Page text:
Mitchell enjoyed several efficient scoring seasons, using her strength to continuously get to the rim and finish, out-muscling guards several inches taller than her. She continues to play that aggressive brand of basketball with the Indiana Fever, to whom she was drafted in 2016.
In a way, though, Mitchell remains with the Gamecocks — a player who was integral to the foundation of today’s women’s basketball empire.
PG: Shannon Johnson
1x Second-Team All-American 3x First-Team All-SEC, South Carolina Association of Letterman Hall of Fame
Believe it or not, South Carolina women’s basketball indeed existed before Dawn Staley took over as head coach. While Shannon Johnson’s Herculean scoring efforts in the mid-1990s might have come at the wrong time for the program — South Carolina reached the NCAA Tournament five times in the previous six seasons with Nancy Wilson coaching the team — it made her accomplishments no less impressive.
In fact, Johnson is one of just three Gamecock women’s basketball players to have her jersey retired by the program. From 1993-96, Johnson amassed 2,230 points, averaging well over 20 points per game in three consecutive seasons. She remains the only player in South Carolina history to accomplish that feat.
The WNBA did not yet exist when Johnson graduated in 1996, but she played in the ABL for a few seasons before becoming South Carolina’s first-ever WNBA draft pick in 1999. Johnson enjoyed a productive 11-year WNBA career, making stops in Orlando (later Connecticut, when the franchise moved), San Antonio, Detroit, Houston and Seattle. Johnson was named to four WNBA All-Star Teams — the most of any South Carolina WNBA product to date — and started for Team USA during their Gold Medal run at the 2004 Athens Olympics.
SG: Martha Parker-Hester
2x Metro Player of the Year, 1x Metro Tournament MVP, Metro Newcomer of the Year, South Carolina Athletic Hall of Fame, South Carolina Association of Letterman Hall of Fame
— Gamecock Athletics (@GamecocksOnline) May 16, 2016
Going even further back in time, Martha Parker-Hester was one of South Carolina’s very first women’s basketball stars. Like Johnson, her jersey number has been retired by the Gamecocks, and she is a member of the South Carolina Athletic Hall of Fame.
Unfortunately, there isn’t as much content available on Parker-Hester as for the other players on our list, but per the South Carolina Women’s Basketball Record Book, her 1,728 points scored are eighth in program history, while she ranks third in steals (284). During Parker-Hester’s collegiate career (1985-89), South Carolina played in the Metro Conference; she led the team to first-place finishes in three of her four seasons played.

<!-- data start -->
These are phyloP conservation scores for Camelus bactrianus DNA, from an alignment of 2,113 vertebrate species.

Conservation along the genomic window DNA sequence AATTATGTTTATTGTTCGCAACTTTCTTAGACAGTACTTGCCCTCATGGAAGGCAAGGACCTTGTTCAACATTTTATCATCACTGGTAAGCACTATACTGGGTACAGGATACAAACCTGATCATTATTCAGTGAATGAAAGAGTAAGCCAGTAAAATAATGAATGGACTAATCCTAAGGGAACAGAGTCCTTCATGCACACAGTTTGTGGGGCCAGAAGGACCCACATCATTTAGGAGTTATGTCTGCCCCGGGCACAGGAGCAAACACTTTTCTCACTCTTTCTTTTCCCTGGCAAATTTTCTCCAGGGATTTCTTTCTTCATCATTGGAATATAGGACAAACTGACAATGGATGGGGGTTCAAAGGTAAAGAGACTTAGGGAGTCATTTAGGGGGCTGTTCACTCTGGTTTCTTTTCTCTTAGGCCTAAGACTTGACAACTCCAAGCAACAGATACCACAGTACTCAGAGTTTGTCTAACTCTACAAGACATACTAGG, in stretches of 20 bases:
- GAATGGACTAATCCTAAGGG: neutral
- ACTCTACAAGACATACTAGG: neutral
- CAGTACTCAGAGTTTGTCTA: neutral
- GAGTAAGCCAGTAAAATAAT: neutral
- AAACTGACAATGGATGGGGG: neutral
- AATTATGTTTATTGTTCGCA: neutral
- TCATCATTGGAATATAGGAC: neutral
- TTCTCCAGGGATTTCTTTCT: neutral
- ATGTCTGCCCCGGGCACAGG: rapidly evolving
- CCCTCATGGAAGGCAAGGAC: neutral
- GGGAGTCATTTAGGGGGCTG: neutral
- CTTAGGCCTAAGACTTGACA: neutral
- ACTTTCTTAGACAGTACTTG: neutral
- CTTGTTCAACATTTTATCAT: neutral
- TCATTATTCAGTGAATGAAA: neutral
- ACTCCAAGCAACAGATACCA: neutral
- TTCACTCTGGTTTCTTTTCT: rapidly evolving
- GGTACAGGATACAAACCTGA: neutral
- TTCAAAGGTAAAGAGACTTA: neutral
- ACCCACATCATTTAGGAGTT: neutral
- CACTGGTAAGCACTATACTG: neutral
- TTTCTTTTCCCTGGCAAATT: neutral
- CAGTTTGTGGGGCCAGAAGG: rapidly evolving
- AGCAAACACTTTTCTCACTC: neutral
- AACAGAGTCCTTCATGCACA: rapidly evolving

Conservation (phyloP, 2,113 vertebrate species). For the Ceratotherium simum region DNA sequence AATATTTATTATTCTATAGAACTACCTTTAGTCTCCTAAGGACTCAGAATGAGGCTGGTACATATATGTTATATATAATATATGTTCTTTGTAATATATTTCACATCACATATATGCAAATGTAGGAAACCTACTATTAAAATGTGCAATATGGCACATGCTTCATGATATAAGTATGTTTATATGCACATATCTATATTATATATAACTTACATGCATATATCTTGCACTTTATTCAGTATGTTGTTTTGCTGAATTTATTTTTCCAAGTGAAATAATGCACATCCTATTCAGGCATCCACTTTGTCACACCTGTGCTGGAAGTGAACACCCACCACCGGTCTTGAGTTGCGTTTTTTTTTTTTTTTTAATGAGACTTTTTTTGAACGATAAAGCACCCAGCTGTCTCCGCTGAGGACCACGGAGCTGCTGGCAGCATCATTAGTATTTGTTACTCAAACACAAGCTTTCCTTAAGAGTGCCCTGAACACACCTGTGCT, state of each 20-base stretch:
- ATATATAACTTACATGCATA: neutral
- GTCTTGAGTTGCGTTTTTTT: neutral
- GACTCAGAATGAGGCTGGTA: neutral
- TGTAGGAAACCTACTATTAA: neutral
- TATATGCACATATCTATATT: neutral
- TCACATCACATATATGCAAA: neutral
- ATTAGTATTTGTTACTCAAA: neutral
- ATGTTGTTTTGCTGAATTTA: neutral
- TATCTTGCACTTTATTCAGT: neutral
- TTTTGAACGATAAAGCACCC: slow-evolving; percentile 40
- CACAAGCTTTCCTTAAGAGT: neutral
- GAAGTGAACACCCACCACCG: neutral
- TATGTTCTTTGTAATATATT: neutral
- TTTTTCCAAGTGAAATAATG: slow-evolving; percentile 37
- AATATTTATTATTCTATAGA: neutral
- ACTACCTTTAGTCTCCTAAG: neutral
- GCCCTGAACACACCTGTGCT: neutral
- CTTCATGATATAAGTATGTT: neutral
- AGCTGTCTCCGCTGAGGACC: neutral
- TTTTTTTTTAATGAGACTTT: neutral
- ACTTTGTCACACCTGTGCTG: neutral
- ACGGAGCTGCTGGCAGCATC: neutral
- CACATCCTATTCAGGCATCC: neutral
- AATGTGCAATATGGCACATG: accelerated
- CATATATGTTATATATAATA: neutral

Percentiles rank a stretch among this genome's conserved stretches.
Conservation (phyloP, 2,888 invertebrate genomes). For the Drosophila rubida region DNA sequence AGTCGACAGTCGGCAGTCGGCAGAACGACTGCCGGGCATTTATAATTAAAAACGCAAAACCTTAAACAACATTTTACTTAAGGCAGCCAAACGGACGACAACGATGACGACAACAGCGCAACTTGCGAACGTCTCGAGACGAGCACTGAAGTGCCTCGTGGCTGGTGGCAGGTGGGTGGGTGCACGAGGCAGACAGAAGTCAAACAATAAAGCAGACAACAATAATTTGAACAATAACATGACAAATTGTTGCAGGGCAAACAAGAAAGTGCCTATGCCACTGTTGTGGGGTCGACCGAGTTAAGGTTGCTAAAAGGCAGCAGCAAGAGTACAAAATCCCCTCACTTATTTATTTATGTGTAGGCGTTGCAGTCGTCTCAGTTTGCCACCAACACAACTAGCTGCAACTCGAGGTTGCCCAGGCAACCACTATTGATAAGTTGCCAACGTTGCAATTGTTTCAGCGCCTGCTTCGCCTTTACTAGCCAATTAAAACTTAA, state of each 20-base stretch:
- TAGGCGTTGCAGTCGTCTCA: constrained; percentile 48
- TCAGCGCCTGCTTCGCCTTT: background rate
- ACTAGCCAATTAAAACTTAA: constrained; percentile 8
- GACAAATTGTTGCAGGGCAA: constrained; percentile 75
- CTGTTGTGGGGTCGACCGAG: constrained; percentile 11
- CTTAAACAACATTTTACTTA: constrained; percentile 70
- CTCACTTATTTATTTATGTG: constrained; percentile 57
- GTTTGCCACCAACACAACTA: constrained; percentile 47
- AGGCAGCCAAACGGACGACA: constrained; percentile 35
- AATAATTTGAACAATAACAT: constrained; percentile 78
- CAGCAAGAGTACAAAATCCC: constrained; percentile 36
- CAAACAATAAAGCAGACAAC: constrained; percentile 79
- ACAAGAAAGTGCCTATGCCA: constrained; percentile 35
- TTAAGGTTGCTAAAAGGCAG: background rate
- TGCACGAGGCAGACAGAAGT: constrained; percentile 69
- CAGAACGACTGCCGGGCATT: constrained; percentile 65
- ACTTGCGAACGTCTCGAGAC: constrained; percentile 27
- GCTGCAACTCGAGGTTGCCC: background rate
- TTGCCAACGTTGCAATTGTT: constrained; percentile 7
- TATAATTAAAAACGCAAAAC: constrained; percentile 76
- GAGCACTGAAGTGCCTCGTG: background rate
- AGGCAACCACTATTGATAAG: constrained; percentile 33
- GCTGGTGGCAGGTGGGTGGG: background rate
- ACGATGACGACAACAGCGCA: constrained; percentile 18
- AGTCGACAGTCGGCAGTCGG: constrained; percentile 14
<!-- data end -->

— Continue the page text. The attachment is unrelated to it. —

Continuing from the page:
If you search for Parker-Hester now, you’re much more likely to stumble upon her physician’s page. After receiving her undergraduate degree from South Carolina, she returned for more education at the School of Medicine. She now practices family medicine in Columbia, South Carolina as an MD.
Head coach: Dawn Staley
305-98 cumulative record, 3x SEC Tournament champion, 1x NCAA National Champion, 1x NCAA Final Four, 1x NCAA Elite Eight, 3x NCAA Sweet Sixteen
Dawn Staley is a women’s basketball legend — there’s no doubting that. For as much as she accomplished as a player, though, her coaching resume might be even more impressive when it’s all said and done.
Having just completed her 12th season as South Carolina’s head coach, Staley has built the Gamecocks women’s basketball program from the ground up. Now it’s one of the best in the country. Since the 2013-14 season, Staley’s Gamecocks have finished first in the SEC four times, going 16-0 twice, and have won the conference tournament three times. She, of course, also oversaw the only NCAA championship in program history in 2017 and, even if you include her early years in Columbia, her cumulative head coaching record at South Carolina is an impressive 305-98.
The best part: Staley’s just getting started. South Carolina women’s basketball games have become one of the best draws in the country during the NCAA season, and Gamecock nation has developed a chip on its shoulder similar to that of their head coach’s. Staley coached the Gamecocks to a 32-1 overall record in 2019-20 — the best in program history — and figures to have them in contention for years to come, now bringing in top recruiting classes on the regular.
Other players considered: Allisha Gray, Kaela Davis, Jocelyn Penn, Sheila Foster, Beth Hunt